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cate and luxurious. All their time was spent in such exercises as made them strong and active, able to bear fatigue, and to despise wounds and danger; for they were situated in the midst of several other nations, that often had quarrels with each other and with them, and therefore it was necessary that they should learn to defend themselves. Therefore all the children were brought up alike, and the sons of their kings themselves were as little indulged as anybody else.

In Sparta, the great business of the kings (for they had two) was to command the people when they went out to war, or when they were attacked at home; and that, you know, they could not do without being brave and hardy themselves. Now it happened that the Spartans had some friends and allies who lived at a distance from them, across the sea, who were attacked by a great and numerous nation called the Persians. So when the Spartans knew the danger of their friends, they sent over to their assistance Agesiläus, one of their kings, together with a few thousands of his countrymen, and these, they judged, would be a match for all the forces that could be brought against them by the Persians, though ever so nume


When the general of the Persians saw the small number of his enemies, he imagined it would be an easy matter to take them prisoners, or to destroy them. Besides, as he was immensely rich, and had a number of palaces, and a great quantity of gold and silver, and jewels and slaves, he could not conceive it possible that anybody could resist him. He therefore raised a large army, several times greater than that of the Spartans, and attacked Agesiläus, who was not in the least afraid of him ; for the Spartans, joining their shields together, and marching slowly along in even ranks, fell with so much fury upon the Persians, that in an instant they put them to flight. When the Persian general saw that his troops were never able to stand against the Spartans, he sent to Agesiläus, and requested that they might have a meeting, in order to treat about terms of peace.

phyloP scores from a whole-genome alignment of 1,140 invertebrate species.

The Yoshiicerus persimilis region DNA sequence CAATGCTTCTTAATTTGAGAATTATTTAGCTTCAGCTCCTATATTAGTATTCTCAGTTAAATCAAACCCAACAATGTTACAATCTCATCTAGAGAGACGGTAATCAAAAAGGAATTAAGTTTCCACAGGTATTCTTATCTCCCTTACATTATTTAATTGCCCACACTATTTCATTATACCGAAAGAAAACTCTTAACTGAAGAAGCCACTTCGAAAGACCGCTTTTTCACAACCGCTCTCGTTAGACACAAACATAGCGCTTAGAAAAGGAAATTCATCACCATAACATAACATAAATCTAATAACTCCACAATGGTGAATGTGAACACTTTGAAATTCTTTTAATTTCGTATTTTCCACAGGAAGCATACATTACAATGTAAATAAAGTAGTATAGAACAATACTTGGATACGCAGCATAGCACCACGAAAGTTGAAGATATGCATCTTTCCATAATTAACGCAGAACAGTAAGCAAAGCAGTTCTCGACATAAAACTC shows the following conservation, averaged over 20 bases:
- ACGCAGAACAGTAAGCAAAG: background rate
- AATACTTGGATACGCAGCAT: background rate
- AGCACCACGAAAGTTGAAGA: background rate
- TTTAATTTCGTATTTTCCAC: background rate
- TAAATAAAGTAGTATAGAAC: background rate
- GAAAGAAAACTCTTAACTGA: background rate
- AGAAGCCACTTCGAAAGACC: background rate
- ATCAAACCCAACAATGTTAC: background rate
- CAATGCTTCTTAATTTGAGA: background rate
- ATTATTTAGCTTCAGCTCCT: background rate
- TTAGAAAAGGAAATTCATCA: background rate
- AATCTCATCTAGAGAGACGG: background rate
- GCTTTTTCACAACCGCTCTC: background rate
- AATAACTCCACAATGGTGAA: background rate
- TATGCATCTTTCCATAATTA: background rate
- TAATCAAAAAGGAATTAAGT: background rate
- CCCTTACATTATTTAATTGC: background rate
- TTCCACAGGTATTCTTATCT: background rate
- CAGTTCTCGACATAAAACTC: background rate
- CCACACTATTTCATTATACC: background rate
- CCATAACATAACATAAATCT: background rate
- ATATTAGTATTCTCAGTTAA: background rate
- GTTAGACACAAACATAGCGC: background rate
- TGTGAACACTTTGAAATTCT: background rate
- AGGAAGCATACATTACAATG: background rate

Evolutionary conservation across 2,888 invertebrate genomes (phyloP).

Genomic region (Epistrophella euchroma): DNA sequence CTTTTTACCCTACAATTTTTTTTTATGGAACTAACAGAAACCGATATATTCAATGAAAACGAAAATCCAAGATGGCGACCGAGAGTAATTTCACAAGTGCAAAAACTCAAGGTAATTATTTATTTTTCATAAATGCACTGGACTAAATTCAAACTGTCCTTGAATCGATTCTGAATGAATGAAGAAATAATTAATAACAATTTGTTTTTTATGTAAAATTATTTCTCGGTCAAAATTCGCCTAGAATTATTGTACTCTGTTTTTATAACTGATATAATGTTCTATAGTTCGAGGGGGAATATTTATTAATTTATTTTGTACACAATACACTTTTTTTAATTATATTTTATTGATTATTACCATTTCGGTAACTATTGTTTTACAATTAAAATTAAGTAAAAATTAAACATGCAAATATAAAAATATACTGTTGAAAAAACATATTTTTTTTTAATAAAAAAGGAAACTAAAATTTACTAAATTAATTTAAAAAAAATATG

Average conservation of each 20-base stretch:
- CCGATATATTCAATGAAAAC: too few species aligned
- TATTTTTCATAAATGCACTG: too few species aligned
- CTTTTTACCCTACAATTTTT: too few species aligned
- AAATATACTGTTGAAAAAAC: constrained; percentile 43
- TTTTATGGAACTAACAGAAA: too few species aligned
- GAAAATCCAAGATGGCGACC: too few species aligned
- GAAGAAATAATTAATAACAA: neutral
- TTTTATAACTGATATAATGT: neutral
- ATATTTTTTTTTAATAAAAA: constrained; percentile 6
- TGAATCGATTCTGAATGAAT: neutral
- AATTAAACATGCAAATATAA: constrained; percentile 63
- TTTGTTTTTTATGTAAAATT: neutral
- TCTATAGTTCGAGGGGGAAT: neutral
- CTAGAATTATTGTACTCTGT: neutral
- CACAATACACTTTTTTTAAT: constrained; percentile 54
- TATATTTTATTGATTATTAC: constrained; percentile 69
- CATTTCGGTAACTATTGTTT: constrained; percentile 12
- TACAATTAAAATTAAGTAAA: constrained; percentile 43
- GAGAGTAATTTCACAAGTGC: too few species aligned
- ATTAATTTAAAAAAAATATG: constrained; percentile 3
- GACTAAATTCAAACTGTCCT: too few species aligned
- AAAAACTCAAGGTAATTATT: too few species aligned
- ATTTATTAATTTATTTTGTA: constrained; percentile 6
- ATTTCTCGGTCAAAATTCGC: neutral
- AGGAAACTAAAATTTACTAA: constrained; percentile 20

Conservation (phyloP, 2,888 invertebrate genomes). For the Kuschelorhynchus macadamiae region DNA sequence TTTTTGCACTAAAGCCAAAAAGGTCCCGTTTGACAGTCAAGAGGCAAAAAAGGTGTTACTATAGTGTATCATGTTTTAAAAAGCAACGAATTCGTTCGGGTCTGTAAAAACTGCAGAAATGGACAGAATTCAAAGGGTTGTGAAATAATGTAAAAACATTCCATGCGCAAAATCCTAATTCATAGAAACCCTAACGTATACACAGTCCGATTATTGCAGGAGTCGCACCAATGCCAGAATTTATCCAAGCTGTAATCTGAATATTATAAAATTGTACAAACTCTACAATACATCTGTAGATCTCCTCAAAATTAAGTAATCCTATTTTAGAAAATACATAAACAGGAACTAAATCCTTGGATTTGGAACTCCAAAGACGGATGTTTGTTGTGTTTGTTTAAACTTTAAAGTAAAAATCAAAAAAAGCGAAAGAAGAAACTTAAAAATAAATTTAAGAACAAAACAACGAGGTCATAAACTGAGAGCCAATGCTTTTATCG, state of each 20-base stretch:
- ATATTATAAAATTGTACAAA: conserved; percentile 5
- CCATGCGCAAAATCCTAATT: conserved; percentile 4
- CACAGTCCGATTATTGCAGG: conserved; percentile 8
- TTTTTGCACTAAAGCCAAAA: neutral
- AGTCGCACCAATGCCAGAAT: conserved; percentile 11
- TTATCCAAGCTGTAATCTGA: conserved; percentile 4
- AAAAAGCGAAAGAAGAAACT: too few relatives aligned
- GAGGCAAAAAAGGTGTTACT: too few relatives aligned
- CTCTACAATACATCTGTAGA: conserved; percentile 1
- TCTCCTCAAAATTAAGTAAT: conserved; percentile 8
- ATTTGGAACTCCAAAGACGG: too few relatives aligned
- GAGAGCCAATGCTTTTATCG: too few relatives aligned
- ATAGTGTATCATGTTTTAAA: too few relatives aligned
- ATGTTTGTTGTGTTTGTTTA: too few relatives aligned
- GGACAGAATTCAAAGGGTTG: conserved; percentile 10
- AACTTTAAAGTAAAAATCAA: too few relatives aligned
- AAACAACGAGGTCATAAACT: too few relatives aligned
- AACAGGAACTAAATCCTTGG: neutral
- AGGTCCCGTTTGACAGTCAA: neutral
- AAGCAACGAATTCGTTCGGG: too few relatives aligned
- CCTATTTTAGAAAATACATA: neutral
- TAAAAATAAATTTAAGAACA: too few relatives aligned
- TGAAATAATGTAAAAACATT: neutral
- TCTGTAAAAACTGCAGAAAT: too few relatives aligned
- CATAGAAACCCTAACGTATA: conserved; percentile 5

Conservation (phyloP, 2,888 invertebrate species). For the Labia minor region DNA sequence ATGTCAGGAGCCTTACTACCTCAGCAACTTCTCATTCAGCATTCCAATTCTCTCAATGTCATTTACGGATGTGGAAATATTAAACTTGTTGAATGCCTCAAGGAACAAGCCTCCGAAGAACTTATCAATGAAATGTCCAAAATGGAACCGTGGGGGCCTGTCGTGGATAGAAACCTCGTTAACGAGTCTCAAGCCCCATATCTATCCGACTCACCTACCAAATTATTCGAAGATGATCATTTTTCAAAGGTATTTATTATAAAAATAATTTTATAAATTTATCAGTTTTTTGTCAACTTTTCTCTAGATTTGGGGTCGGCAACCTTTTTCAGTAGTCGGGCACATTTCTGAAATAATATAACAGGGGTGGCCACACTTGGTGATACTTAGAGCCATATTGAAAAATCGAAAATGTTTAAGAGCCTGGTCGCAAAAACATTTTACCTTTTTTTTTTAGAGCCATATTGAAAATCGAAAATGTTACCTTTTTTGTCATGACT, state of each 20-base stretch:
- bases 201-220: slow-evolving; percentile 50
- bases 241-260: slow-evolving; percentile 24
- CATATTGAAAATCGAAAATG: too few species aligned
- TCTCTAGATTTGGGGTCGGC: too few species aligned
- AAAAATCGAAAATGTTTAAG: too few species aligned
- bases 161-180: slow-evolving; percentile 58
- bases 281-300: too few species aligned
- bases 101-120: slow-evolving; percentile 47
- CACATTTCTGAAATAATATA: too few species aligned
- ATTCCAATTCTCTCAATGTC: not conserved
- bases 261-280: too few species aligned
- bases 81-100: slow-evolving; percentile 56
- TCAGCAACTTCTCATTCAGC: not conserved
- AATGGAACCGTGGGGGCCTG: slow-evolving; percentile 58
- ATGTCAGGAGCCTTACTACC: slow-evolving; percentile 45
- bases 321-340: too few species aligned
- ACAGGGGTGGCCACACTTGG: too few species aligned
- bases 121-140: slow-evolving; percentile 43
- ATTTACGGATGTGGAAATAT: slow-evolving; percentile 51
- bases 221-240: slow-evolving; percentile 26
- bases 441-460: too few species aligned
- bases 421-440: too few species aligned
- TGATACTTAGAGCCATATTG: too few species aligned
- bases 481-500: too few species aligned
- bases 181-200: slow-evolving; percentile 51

This the Spartan consented to, and appointed the time and place of the interview.

When the day came, Agesiläus arrived first at the place of meeting with the Spartans; but not seeing the general, he sat down upon the grass with his soldiers; and as it was the dinner-time of the army, they pulled out their provisions, which were some coarse bread and onions, and began eating very heartily. In the middle of them sat King Agesiläus, in no way better dressed or better fed than the others, nor was there in the whole army any man who more exposed himself to every kind of hardship than the king himself, by which means he was loved and respected by all the soldiers, who were ashamed of seeming less brave or patient than their general. It was not long before some of the Persian general's servants came, who brought with them rich and costly carpets, which they spread upon the ground for their master to rest upon.

Other servants came and began to build a large tent with silken hangings, to shelter him from the heat of the sun. After this came a company of cooks and confectioners, with a


great number of loaded horses, which carried upon their backs all that was wanted for a splendid meal. Last of all came the general himself, glittering with gold and jewels, and dressed in a long purple robe. He wore bracelets